San Francisco enacts first mandatory composting law in U.S.

San Francisco to rest of U.S.: Step up!: San Francisco's incredibly progressive mayor, Gavin Newsom, has just signed what he calls "the most comprehensive recycling and composting legislation in the country and the first to require residents and businesses to compost food scraps." San Francisco is already keeping 72 percent of recyclable material out of the landfill, sez the mayor (aka Toothsome Newsom), but still half a million tons of garbage each year could have been recycled or turned to compost. The city aims to increase the more than 400 tons of food scraps and other compostable discards it turns into high-grade organic compost every day. (GreenBiz.com) We wish nearby Oakland, which does offer municipal composting, would follow suit.

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2 Responsesto “San Francisco enacts first mandatory composting law in U.S.”

  1. This is interesting that SF is making composting mandatory. Just last month I had read elsewhere that California bans the composting of wastes from slaughterhouses and butcher shops. Composting is the absolutely best way of handling the offal, wash water and blood if it is not otherwise sale-able (which it can be). Many states not only allow but actually actively encourage farms and processors to compost, returning the valuable nutrients to the soil. Perhaps SF will lead the way in convincing California to catch up with backwards 3rd world states like Vermont... :)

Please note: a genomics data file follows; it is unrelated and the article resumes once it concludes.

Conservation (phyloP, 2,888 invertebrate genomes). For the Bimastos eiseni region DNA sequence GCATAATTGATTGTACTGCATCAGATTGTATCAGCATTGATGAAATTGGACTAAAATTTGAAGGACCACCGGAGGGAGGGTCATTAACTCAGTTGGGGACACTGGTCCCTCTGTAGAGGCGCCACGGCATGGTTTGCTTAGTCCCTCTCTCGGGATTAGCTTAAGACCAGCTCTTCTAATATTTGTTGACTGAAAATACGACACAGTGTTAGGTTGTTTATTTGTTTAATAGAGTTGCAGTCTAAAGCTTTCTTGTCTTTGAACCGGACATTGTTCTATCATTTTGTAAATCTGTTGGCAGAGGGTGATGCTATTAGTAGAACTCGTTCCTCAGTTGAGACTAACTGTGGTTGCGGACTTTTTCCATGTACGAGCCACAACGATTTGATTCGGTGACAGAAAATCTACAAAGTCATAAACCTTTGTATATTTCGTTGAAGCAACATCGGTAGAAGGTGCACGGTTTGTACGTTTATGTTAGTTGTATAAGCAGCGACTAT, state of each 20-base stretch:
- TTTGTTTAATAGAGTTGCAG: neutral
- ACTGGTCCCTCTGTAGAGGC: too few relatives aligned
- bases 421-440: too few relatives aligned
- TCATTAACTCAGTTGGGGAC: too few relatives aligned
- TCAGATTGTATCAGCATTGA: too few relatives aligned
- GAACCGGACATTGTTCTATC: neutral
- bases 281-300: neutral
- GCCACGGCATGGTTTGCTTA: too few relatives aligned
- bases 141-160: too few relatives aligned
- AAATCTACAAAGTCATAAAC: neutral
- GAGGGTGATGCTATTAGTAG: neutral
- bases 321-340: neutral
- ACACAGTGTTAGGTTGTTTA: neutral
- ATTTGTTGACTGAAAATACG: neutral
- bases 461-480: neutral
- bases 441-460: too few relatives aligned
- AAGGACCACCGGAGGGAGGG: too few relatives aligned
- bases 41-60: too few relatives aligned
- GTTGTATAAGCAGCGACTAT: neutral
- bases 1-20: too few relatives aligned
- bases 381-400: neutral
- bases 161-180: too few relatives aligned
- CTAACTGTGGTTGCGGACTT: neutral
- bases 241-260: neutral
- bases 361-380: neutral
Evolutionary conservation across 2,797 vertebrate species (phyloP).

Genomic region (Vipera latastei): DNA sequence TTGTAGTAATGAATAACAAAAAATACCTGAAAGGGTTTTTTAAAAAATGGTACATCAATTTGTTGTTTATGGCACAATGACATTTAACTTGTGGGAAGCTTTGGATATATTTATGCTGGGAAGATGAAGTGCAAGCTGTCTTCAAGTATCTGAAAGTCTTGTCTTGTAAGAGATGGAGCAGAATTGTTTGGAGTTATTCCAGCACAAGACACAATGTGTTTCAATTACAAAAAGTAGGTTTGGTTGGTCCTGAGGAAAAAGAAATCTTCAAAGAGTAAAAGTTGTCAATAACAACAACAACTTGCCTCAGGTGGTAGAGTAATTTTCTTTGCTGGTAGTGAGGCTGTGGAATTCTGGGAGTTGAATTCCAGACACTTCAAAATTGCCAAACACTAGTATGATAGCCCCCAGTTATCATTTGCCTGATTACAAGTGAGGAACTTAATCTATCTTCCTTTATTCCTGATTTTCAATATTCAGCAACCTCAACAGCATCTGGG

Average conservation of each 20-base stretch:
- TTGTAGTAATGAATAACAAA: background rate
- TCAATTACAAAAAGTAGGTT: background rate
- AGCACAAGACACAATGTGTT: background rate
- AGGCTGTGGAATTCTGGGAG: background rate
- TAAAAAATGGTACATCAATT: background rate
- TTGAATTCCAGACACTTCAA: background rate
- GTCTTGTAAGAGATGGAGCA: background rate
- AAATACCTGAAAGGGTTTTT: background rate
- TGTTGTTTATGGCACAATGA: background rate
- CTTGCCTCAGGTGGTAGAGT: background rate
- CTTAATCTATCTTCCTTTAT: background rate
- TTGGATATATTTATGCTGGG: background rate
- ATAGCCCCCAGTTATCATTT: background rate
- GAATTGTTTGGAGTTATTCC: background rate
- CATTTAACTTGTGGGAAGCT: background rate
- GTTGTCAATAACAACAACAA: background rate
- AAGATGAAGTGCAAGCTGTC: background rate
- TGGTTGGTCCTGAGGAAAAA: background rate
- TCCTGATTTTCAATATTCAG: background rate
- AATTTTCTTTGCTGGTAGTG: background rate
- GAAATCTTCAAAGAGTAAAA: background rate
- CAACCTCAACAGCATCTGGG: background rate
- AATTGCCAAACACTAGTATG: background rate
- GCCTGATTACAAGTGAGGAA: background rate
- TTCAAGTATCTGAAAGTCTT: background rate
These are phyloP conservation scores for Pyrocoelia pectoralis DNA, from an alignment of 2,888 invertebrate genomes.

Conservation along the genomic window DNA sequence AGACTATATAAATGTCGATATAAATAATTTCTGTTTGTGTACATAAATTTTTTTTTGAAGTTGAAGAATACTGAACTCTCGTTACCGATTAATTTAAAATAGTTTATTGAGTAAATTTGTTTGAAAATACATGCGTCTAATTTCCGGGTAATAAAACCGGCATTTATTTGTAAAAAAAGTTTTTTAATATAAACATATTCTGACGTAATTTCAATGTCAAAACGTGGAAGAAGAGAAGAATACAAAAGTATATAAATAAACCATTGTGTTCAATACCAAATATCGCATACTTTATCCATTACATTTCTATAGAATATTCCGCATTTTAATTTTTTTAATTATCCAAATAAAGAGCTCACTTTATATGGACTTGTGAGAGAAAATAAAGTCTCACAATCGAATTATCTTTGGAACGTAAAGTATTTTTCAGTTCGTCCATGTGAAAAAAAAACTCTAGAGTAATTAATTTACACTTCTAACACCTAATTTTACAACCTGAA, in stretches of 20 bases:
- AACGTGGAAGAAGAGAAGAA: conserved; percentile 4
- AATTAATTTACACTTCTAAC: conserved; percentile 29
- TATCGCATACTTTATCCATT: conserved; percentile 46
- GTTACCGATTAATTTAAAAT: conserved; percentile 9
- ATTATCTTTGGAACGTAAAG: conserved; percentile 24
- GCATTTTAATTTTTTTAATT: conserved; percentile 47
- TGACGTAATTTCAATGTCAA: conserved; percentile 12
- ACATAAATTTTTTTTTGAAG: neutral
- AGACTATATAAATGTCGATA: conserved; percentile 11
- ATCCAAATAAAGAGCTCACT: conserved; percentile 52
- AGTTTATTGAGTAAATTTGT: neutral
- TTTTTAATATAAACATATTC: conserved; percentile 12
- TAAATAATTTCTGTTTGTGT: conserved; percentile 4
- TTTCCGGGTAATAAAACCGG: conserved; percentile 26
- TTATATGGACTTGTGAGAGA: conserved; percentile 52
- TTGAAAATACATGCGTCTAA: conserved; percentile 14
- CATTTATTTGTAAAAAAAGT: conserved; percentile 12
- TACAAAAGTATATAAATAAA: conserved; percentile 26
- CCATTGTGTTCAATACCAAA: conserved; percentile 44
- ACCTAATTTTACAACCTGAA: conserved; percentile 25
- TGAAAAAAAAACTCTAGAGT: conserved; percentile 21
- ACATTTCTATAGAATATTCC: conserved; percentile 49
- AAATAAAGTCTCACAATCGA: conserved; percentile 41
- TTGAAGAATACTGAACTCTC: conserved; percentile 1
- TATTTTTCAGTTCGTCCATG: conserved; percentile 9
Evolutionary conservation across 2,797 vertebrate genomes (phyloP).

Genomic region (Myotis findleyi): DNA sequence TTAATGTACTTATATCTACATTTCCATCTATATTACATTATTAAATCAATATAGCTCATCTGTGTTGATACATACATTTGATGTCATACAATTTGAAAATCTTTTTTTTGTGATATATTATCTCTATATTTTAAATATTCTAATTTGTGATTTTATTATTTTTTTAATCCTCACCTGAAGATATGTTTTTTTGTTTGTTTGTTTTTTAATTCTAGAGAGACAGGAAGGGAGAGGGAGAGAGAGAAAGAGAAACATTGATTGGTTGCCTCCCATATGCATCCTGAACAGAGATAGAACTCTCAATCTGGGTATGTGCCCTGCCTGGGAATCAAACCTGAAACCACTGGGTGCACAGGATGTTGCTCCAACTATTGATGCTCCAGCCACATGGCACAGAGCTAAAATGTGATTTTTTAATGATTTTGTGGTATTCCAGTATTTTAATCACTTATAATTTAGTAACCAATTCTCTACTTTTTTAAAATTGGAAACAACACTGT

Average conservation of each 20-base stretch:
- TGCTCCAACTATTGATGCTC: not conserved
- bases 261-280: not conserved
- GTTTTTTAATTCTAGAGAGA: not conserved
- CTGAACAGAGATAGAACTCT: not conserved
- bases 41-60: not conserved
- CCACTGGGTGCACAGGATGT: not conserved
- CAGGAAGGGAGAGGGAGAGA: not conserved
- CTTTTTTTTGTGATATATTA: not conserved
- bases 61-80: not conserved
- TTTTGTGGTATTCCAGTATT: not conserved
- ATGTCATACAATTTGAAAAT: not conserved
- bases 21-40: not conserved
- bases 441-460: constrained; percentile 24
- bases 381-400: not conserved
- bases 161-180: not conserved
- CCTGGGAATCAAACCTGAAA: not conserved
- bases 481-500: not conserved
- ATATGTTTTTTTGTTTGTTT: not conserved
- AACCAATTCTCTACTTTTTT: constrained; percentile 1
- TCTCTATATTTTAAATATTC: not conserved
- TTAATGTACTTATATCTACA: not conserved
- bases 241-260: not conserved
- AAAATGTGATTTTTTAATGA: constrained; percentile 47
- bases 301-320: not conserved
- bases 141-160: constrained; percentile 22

2. Beth says:

    Composting has been mandatory for Seattle residents for several months. I'm not sure about businesses, though.